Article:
As depicted in Fig. 1, we propose a conceptual framework to show that a vicious cycle due to food insecurity and management of diabetes appears to exist. This might have contributed to increased insulin demand and its price drive-up. Here, individuals with diabetes and lower socioeconomic status often experience food insecurity, propelling choices to consume unhealthy foods such as those containing excessive refined carbohydrates, sodium, saturated fats, and added sugar. This leads to the uncontrolled rise of blood glucose, which requires more insulin and other medications to manage. When insulin and other medications prices rise, less budget is available for healthy foods, which in turn drives the consumption of more unhealthy foods that further increases the blood glucose to a level needing additional insulin to control. Eventually, the affordability of insulin becomes an even more magnified issue.

Fig. 1
figure 1

A conceptual role of nutrition interventions in the improvement of insulin affordability

Nutrition interventions may reduce the risk of diabetes, improve the glycemic management, and reduce the needs of insulin, which may indirectly improve the insulin affordability. Data collected from clinical trials, meta-analysis of micronutrient supplemental studies, prospective observational studies about dietary patterns, and personalized or precision nutrition can provide evidence-based intervention strategies to help patients control blood glucose and reduce the needs of insulin and other medications. Nutrition interventions should contribute to tackle the insulin affordability challenge in the following ways.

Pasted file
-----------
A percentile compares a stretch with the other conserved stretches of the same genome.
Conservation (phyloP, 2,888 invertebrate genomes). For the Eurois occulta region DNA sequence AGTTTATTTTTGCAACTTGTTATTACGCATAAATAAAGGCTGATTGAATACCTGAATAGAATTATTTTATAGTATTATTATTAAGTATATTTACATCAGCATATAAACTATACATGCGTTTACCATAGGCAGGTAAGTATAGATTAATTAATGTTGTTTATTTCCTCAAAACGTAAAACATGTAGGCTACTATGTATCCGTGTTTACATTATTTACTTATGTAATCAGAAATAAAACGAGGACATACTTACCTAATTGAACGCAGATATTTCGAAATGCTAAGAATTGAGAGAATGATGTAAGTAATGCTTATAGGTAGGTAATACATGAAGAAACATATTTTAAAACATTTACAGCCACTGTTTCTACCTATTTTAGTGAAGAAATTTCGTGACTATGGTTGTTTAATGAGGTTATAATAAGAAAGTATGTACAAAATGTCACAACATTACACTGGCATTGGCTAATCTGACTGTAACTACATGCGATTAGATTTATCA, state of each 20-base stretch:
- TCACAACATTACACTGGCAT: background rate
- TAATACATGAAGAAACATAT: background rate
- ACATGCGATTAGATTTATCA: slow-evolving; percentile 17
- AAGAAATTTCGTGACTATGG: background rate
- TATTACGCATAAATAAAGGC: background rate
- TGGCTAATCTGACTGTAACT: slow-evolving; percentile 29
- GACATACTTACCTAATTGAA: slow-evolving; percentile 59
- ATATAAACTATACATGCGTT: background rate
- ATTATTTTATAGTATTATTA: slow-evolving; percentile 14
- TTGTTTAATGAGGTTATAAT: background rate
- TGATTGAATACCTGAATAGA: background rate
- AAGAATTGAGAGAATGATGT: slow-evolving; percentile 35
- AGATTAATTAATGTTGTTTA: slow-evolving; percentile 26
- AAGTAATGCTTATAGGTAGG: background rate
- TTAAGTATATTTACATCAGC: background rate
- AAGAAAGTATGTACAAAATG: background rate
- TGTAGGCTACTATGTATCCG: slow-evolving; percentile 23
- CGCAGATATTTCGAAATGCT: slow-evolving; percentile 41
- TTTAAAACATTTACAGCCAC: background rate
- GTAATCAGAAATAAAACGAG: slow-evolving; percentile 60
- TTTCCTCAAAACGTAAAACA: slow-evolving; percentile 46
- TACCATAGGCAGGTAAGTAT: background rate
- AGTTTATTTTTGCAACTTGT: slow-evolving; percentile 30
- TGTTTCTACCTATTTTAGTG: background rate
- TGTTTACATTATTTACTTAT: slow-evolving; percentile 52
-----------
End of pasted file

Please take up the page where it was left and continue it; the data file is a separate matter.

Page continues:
1. (1)

    Adequate education of nutrition and diabetes will help people with diabetes and lower socioeconomic status to choose and consume healthy foods. After summarizing the technologies used to help T1D patients, the ADS/ADEA/APEG/ADIPS Working Group in Australia has recommended that focus of diabetes treatment should shift from strict trial-based glycemic criteria to personalized approaches to consider the broad spectrum of benefits obtained by these technologies [9]. Personalized or precision nutrition studies have shown some promise to control glycemia [10]. The benefits may have long-term impacts on the health of the individuals and populations as the nutrition exposure has memories in the form of epigenetics. The educated patients may choose and control their dietary intakes correctly, manage the disease accurately, and in turn lower the needs of insulin.

  2. (2)

    Nutrition community and clinicians can collaborate with policy makers to incentivize choices of healthy foods and limit the access of unhealthy foods through imposing stricter guidelines and legislation. SNAP is evidently an ideal tool that would benefit from engineering a capability to use financial incentives to facilitate healthy food choices and improved eating behaviors of those with low income and socioeconomic status to favorably reduce diabetes prevalence. This certainly will reduce all chronic metabolic disease prevalence affected by poor dietary choices.

  3. (3)